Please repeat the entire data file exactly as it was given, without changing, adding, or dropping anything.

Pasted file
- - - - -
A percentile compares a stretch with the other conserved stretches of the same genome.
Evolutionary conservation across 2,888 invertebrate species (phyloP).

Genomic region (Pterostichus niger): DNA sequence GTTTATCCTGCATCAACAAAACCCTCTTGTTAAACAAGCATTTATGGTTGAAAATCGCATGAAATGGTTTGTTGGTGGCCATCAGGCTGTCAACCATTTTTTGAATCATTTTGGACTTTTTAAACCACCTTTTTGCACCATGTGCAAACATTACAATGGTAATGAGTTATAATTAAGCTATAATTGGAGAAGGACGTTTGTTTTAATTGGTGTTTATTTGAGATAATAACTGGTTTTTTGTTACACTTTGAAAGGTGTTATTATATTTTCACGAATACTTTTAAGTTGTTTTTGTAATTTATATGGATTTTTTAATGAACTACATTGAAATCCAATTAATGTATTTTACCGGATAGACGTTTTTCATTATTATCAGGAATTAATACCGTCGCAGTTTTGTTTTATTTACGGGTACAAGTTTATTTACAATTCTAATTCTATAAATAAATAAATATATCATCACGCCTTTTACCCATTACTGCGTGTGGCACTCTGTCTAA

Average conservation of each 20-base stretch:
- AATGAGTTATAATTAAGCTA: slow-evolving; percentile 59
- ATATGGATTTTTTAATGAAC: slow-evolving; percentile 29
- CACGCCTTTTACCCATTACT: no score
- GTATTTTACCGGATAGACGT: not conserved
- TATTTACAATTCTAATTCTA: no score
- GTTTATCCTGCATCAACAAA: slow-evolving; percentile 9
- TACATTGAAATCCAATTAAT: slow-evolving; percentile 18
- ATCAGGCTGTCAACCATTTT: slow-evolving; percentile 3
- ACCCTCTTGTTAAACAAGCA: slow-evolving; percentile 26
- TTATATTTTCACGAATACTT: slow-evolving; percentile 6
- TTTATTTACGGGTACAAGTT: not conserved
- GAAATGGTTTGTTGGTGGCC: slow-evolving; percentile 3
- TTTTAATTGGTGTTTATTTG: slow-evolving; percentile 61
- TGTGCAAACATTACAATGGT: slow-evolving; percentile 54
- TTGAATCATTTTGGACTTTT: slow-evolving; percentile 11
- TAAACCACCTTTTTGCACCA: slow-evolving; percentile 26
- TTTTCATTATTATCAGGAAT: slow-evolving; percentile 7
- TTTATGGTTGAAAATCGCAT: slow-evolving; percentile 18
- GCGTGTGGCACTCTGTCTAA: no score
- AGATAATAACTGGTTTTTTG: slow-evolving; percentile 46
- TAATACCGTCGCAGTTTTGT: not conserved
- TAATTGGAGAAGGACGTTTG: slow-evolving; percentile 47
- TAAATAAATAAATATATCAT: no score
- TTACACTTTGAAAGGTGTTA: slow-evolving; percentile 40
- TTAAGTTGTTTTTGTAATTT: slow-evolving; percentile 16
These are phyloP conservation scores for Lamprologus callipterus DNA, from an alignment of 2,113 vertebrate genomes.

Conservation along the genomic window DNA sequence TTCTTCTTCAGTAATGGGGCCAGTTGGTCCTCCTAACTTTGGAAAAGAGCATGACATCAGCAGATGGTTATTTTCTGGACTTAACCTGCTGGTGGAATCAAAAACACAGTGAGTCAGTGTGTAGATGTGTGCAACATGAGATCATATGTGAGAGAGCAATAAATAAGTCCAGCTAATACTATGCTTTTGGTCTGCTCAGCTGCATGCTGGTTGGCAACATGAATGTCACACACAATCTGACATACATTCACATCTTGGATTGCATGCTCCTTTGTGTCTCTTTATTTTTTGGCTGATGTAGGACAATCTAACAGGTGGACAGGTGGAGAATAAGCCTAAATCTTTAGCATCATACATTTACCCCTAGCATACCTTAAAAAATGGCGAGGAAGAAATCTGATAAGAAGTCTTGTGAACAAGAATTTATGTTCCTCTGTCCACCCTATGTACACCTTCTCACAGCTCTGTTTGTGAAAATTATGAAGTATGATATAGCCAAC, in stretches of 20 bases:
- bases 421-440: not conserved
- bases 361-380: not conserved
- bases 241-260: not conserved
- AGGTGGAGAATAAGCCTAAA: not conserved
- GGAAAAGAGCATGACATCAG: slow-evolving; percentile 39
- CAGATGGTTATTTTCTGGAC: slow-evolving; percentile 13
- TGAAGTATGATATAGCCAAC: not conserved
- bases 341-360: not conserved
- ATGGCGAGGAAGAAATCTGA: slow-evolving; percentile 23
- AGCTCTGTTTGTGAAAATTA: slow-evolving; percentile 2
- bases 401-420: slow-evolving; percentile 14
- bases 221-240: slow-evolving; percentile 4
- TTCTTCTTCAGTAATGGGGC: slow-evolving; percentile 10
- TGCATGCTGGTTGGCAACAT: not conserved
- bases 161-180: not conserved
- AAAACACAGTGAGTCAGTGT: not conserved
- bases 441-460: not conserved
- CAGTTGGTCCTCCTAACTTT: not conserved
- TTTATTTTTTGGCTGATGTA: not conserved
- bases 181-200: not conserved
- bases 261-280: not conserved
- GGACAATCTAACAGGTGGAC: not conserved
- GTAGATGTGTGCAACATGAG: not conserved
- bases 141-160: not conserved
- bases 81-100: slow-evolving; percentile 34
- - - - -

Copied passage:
A percentile compares a stretch with the other conserved stretches of the same genome.
Evolutionary conservation across 2,888 invertebrate species (phyloP).

Genomic region (Pterostichus niger): DNA sequence GTTTATCCTGCATCAACAAAACCCTCTTGTTAAACAAGCATTTATGGTTGAAAATCGCATGAAATGGTTTGTTGGTGGCCATCAGGCTGTCAACCATTTTTTGAATCATTTTGGACTTTTTAAACCACCTTTTTGCACCATGTGCAAACATTACAATGGTAATGAGTTATAATTAAGCTATAATTGGAGAAGGACGTTTGTTTTAATTGGTGTTTATTTGAGATAATAACTGGTTTTTTGTTACACTTTGAAAGGTGTTATTATATTTTCACGAATACTTTTAAGTTGTTTTTGTAATTTATATGGATTTTTTAATGAACTACATTGAAATCCAATTAATGTATTTTACCGGATAGACGTTTTTCATTATTATCAGGAATTAATACCGTCGCAGTTTTGTTTTATTTACGGGTACAAGTTTATTTACAATTCTAATTCTATAAATAAATAAATATATCATCACGCCTTTTACCCATTACTGCGTGTGGCACTCTGTCTAA

Average conservation of each 20-base stretch:
- AATGAGTTATAATTAAGCTA: slow-evolving; percentile 59
- ATATGGATTTTTTAATGAAC: slow-evolving; percentile 29
- CACGCCTTTTACCCATTACT: no score
- GTATTTTACCGGATAGACGT: not conserved
- TATTTACAATTCTAATTCTA: no score
- GTTTATCCTGCATCAACAAA: slow-evolving; percentile 9
- TACATTGAAATCCAATTAAT: slow-evolving; percentile 18
- ATCAGGCTGTCAACCATTTT: slow-evolving; percentile 3
- ACCCTCTTGTTAAACAAGCA: slow-evolving; percentile 26
- TTATATTTTCACGAATACTT: slow-evolving; percentile 6
- TTTATTTACGGGTACAAGTT: not conserved
- GAAATGGTTTGTTGGTGGCC: slow-evolving; percentile 3
- TTTTAATTGGTGTTTATTTG: slow-evolving; percentile 61
- TGTGCAAACATTACAATGGT: slow-evolving; percentile 54
- TTGAATCATTTTGGACTTTT: slow-evolving; percentile 11
- TAAACCACCTTTTTGCACCA: slow-evolving; percentile 26
- TTTTCATTATTATCAGGAAT: slow-evolving; percentile 7
- TTTATGGTTGAAAATCGCAT: slow-evolving; percentile 18
- GCGTGTGGCACTCTGTCTAA: no score
- AGATAATAACTGGTTTTTTG: slow-evolving; percentile 46
- TAATACCGTCGCAGTTTTGT: not conserved
- TAATTGGAGAAGGACGTTTG: slow-evolving; percentile 47
- TAAATAAATAAATATATCAT: no score
- TTACACTTTGAAAGGTGTTA: slow-evolving; percentile 40
- TTAAGTTGTTTTTGTAATTT: slow-evolving; percentile 16
These are phyloP conservation scores for Lamprologus callipterus DNA, from an alignment of 2,113 vertebrate genomes.

Conservation along the genomic window DNA sequence TTCTTCTTCAGTAATGGGGCCAGTTGGTCCTCCTAACTTTGGAAAAGAGCATGACATCAGCAGATGGTTATTTTCTGGACTTAACCTGCTGGTGGAATCAAAAACACAGTGAGTCAGTGTGTAGATGTGTGCAACATGAGATCATATGTGAGAGAGCAATAAATAAGTCCAGCTAATACTATGCTTTTGGTCTGCTCAGCTGCATGCTGGTTGGCAACATGAATGTCACACACAATCTGACATACATTCACATCTTGGATTGCATGCTCCTTTGTGTCTCTTTATTTTTTGGCTGATGTAGGACAATCTAACAGGTGGACAGGTGGAGAATAAGCCTAAATCTTTAGCATCATACATTTACCCCTAGCATACCTTAAAAAATGGCGAGGAAGAAATCTGATAAGAAGTCTTGTGAACAAGAATTTATGTTCCTCTGTCCACCCTATGTACACCTTCTCACAGCTCTGTTTGTGAAAATTATGAAGTATGATATAGCCAAC, in stretches of 20 bases:
- bases 421-440: not conserved
- bases 361-380: not conserved
- bases 241-260: not conserved
- AGGTGGAGAATAAGCCTAAA: not conserved
- GGAAAAGAGCATGACATCAG: slow-evolving; percentile 39
- CAGATGGTTATTTTCTGGAC: slow-evolving; percentile 13
- TGAAGTATGATATAGCCAAC: not conserved
- bases 341-360: not conserved
- ATGGCGAGGAAGAAATCTGA: slow-evolving; percentile 23
- AGCTCTGTTTGTGAAAATTA: slow-evolving; percentile 2
- bases 401-420: slow-evolving; percentile 14
- bases 221-240: slow-evolving; percentile 4
- TTCTTCTTCAGTAATGGGGC: slow-evolving; percentile 10
- TGCATGCTGGTTGGCAACAT: not conserved
- bases 161-180: not conserved
- AAAACACAGTGAGTCAGTGT: not conserved
- bases 441-460: not conserved
- CAGTTGGTCCTCCTAACTTT: not conserved
- TTTATTTTTTGGCTGATGTA: not conserved
- bases 181-200: not conserved
- bases 261-280: not conserved
- GGACAATCTAACAGGTGGAC: not conserved
- GTAGATGTGTGCAACATGAG: not conserved
- bases 141-160: not conserved
- bases 81-100: slow-evolving; percentile 34